“the Germans were banging on the doors with the butts of their rifles…. And they would always yell – it was very frightening.”
When it comes to the exploits of World War II, there are plenty of heroes for us to remember. But a group of three Dutch women isn’t necessarily what springs to mind.
Freddie Oversteegen was in the news last year when she passed away. She was the last remaining member of the trio. Her sister, Truus, had died two years before, and their friend Hannie Schaft never made it to her 25th birthday as she was executed in Bloemendaal in the Netherlands.
Truus Menger-Oversteegen was born on August 29, 1923. Her little sister, Freddie, came along on September 6, 1925. The two of them lived with their parents on a barge in Haarlem.
Although their parents divorced, in an interview Freddie gave in 2016 she spoke about how there was no acrimony between her parents. She added that her father “sang a French farewell song from the bow of the ship.”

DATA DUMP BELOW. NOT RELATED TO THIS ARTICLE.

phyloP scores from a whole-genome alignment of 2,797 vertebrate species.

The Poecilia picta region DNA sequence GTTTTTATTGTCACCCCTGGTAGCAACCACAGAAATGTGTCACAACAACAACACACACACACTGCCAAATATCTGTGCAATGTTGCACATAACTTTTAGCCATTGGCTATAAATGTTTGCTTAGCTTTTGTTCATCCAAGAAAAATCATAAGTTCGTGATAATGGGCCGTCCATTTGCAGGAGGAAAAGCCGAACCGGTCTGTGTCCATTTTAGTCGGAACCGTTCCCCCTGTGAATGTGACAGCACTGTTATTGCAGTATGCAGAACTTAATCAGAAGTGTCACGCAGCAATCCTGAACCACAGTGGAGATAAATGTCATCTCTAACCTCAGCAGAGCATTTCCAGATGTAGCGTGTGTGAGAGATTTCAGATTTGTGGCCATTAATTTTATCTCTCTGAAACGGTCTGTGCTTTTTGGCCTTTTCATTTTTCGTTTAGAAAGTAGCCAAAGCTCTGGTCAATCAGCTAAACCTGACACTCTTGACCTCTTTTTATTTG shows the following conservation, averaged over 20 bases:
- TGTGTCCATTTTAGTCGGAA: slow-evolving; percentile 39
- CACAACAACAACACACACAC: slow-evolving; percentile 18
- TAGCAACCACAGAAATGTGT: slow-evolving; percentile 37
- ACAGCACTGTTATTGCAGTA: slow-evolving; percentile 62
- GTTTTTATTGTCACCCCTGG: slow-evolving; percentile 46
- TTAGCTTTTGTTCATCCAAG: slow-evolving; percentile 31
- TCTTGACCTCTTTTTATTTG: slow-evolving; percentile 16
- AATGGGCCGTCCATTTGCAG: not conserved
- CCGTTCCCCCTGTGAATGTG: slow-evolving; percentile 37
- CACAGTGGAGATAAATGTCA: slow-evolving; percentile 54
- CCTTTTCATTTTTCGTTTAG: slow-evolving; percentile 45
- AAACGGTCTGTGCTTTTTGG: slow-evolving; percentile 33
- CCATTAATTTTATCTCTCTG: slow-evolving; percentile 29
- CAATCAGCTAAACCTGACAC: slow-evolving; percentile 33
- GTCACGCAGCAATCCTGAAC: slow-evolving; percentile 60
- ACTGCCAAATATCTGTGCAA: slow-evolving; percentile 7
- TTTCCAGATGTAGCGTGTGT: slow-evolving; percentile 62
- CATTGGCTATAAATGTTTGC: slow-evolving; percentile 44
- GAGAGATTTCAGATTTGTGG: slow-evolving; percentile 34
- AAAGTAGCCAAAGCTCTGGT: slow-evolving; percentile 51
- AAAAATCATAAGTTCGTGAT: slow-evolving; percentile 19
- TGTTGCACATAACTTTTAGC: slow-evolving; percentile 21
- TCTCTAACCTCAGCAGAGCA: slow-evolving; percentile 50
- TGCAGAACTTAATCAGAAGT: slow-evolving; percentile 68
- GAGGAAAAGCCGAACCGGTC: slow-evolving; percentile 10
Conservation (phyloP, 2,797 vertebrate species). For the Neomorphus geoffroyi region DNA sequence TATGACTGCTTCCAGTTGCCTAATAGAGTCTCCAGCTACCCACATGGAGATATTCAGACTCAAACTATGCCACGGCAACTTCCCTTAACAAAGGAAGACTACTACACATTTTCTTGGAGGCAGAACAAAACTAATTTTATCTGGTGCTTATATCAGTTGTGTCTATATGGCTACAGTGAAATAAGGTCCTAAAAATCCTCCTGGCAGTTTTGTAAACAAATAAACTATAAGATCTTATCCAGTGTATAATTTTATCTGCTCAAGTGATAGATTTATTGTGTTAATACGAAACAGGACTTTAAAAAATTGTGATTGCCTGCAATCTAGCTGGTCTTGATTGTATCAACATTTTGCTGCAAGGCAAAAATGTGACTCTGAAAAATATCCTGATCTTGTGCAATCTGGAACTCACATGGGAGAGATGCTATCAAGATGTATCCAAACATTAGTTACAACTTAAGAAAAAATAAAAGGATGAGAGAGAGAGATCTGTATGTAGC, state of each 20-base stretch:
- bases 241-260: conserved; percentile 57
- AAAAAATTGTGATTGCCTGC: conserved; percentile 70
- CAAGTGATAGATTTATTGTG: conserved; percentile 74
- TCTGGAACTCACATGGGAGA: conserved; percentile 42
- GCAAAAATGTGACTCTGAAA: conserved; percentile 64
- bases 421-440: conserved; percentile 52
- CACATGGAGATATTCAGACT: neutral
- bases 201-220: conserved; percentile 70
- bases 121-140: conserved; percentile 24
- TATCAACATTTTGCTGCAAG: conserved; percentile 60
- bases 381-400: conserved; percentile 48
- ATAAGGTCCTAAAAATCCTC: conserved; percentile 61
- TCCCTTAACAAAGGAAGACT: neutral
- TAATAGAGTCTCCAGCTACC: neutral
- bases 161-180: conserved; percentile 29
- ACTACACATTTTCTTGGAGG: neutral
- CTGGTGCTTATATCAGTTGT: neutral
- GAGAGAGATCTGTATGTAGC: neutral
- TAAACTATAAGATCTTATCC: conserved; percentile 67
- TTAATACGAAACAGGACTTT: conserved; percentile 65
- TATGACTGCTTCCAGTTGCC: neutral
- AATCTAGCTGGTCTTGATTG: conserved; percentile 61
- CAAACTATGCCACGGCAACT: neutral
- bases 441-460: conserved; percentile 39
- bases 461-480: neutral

After that, the mother and two daughters moved into a flat. They were so poor that their mother had to make straw mattresses for them to sleep on. Yet their poverty didn’t stop their generosity to others.
The family had hidden Lithuanian refugees on their boat. When they moved into the flat, they sheltered a Jewish couple. From these refugees, Freddie and Truus learned what was happening in the war.
However, they also witnessed events first hand. Speaking later in life, Freddie said that after the traditional two-minute silences on days of remembrance to commemorate the fallen, she thinks of how people were taken from their homes and how “the Germans were banging on the doors with the butts of their rifles…. And they would always yell – it was very frightening.”
Their mother was a communist with strong principles. The two sisters went with her when she handed out anti-Nazi leaflets. They also pasted warnings over posters that encouraged Dutchmen to go to Germany, such as: “For every Dutch man working in Germany, a German man will go to the front!”
When Truus was 16 and Freddie was 14, they were invited to join the Raad van Verzet (the Council of Resistance). As Freddie put it: “A man wearing a hat came to the door and asked my mother if he could ask us.” Their mother agreed, and the two girls joined up.